The Denver Post's review:
"In many ways the doc is a rebuff to the media blitz. This movie doesn't spend time asking 'Why?' — a question that led to a glut of stories, some necessary, others sensational, and theories about killers Eric Harris and Dylan Klebold. Instead, with the families' help, the movie poses 'Hows?'... Five years in the making, '13 Families' shows that the grieving do emerge from anguish — choosing different paths, perhaps. While all 13 families agreed to participate in the documentary in some fashion, not all wanted to be on camera. All, however, have bestowed audiences with a telling mosaic of loss, memory and, if not moving on, moving forward ever mindful of what was lost. And taken."
The Columbine shootings continue to elicit interest among filmmakers, most recently in 2011 with Lynne Ramsay's stylish, unapologetic "We Need to Talk About Kevin," about a reluctant mother (Tilda Swinton) dealing with her bad seed son (Ezra Miller) who ends up causing murderous mayhem at his high school. Swinton got a Golden Globe nomination for her committed turn as Eva Khatchadourian, but didn't pick up enough steam for an Oscar campaign. The film received a modest theatrical release from Oscilloscope and 68% on Metacritic, proving both the strength and devisiveness of Ramsay's film.
The early 2000s saw two successful films inspired by the Columbine shootings. Gus Van Sant's poetic "Elephant" (2003, which he recently discussed at the Palm Springs Shortfest), based in part on the events at Columbine, follows numerous characters in a high school throughout the day of a fateful shooting spree. The film does not offer an explanation for the shooting, but rather focuses on the character-driven events. Ignored by major American awards, the film impressed overseas, particularly the French festival crowd: "Elephant" won the Palme d'Or, Best Director and Cinema Prize of the French Education System awards at Cannes, and was nominated for a Cesar for Best Foreign Film.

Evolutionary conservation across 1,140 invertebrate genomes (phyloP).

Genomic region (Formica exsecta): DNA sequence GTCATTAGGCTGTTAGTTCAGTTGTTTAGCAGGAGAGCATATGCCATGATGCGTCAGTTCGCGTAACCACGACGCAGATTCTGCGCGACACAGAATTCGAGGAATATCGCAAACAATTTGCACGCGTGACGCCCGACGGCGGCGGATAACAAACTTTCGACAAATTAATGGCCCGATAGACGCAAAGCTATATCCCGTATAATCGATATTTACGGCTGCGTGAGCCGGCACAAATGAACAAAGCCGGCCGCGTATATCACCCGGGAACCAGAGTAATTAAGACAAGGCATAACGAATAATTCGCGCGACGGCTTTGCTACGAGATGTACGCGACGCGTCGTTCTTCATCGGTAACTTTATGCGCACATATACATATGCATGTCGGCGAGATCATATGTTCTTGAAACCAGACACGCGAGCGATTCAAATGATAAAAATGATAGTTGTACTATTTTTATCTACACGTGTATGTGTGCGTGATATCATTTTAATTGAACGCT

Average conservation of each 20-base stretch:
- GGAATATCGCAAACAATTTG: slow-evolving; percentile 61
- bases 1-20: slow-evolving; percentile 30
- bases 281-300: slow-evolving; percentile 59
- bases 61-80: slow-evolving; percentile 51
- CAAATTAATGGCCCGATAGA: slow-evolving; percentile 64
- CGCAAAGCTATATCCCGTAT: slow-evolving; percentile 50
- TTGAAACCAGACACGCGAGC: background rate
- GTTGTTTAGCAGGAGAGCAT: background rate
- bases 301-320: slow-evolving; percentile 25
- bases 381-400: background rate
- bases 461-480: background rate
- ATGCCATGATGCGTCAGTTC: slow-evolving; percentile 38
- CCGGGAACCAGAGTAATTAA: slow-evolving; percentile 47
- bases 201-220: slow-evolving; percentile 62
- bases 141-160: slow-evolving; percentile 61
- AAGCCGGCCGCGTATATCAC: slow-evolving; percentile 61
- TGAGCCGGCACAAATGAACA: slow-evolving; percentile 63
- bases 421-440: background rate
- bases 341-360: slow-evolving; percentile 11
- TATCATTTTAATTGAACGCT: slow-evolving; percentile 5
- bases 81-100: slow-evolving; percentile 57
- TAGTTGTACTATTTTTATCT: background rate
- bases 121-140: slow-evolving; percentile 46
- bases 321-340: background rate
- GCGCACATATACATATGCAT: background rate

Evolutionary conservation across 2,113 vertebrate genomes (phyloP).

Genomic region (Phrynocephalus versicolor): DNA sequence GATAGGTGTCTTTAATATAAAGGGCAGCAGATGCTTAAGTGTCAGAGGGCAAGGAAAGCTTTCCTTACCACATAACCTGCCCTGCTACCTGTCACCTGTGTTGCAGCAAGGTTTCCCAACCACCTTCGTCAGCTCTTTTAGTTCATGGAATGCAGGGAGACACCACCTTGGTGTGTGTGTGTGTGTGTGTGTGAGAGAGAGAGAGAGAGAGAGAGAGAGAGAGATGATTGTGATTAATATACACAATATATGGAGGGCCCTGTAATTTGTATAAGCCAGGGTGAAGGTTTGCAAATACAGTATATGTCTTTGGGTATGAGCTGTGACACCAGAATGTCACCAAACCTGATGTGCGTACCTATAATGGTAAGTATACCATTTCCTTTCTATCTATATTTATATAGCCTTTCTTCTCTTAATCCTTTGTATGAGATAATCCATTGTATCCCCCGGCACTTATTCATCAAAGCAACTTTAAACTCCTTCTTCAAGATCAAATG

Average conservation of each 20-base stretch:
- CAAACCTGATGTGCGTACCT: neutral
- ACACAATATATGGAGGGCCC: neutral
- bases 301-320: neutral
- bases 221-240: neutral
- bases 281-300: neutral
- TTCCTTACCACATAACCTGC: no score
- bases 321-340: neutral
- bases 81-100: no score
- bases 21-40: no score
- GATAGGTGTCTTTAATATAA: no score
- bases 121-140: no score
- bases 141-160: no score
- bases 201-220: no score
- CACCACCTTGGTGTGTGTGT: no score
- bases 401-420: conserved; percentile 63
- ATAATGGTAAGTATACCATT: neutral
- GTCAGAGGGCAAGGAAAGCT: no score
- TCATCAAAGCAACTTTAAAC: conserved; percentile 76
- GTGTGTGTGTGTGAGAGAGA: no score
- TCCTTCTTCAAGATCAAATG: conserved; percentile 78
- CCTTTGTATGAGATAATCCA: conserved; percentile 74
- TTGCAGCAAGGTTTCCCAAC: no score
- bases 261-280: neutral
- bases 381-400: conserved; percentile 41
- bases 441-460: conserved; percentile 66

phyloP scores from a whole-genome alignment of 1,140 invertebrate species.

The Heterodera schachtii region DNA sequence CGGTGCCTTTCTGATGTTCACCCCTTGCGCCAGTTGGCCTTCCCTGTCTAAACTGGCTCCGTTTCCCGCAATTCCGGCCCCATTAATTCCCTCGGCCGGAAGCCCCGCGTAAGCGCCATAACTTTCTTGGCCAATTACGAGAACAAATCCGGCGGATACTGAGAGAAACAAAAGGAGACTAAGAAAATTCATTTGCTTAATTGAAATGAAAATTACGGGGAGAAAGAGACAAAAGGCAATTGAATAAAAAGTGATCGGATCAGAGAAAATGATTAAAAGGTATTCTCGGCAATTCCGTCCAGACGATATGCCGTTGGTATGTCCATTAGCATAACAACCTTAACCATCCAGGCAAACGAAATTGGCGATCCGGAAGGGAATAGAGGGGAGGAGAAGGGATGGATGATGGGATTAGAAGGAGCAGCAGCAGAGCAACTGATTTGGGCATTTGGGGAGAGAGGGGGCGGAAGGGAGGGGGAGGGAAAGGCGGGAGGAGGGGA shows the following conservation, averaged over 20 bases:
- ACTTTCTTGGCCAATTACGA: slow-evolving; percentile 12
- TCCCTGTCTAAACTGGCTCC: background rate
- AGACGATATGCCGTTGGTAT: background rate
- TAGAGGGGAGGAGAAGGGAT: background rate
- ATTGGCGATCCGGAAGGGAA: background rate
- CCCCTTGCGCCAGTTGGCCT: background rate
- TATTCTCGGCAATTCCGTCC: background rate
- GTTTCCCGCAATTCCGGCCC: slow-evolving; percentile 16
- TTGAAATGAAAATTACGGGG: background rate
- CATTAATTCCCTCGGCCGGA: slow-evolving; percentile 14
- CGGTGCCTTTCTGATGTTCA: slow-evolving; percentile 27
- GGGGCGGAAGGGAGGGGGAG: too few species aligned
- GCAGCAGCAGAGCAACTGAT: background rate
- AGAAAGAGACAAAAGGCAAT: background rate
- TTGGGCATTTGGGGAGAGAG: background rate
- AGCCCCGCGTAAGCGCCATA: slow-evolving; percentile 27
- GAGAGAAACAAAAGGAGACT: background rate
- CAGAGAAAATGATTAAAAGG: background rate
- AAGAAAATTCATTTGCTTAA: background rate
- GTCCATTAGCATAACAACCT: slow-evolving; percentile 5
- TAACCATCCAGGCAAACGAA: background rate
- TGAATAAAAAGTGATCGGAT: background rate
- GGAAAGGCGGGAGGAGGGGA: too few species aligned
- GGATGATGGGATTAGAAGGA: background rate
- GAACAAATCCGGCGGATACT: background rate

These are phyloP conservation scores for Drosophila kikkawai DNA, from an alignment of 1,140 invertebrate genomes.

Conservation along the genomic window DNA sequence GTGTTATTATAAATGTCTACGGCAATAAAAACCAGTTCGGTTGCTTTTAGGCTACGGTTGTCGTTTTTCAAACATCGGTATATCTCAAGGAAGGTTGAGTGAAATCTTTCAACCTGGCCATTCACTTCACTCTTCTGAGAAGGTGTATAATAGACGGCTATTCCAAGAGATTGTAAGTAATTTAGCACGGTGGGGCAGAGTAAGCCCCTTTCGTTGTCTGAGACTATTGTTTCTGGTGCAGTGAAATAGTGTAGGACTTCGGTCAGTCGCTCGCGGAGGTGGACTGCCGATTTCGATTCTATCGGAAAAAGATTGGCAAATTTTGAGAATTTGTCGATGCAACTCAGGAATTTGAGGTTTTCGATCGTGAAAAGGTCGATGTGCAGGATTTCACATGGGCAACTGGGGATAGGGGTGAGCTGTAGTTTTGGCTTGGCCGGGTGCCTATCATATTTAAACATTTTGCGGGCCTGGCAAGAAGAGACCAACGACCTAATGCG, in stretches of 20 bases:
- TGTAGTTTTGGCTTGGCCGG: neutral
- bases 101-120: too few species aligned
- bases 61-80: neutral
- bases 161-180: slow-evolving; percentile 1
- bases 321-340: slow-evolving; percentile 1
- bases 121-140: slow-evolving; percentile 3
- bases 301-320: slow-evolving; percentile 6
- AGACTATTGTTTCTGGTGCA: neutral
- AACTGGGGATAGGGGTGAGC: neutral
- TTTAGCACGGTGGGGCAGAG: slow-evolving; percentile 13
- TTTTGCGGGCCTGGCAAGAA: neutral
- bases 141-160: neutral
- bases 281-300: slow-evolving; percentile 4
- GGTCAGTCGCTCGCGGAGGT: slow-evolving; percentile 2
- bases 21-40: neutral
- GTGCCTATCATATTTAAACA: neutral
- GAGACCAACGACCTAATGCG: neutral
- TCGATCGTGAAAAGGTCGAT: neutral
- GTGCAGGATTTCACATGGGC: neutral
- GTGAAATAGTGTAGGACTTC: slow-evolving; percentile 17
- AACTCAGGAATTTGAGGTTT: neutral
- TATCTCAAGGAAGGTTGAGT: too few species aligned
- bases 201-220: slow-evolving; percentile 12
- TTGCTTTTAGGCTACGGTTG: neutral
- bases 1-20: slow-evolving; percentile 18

In 2002, Michael Moore's incendiary "Bowling for Columbine" was a major talking point for its ballsy tackling of the subject. Moore's unweildy thesis extended from his hometown of Flint, Michigan, to Jefferson County, Colorado, to K-Mart. Particularly controversial was Moore's staging of a confrontation between an irreparably wounded Columbine victim and K-Mart representatives, addressing the bullets, sold by K-Mart, which were used in the shooting. The film won the Oscar for Best Documentary; Moore declared in his acceptance speech: "Shame on you, Mr. Bush!" You can watch his speech and trailers for the films below: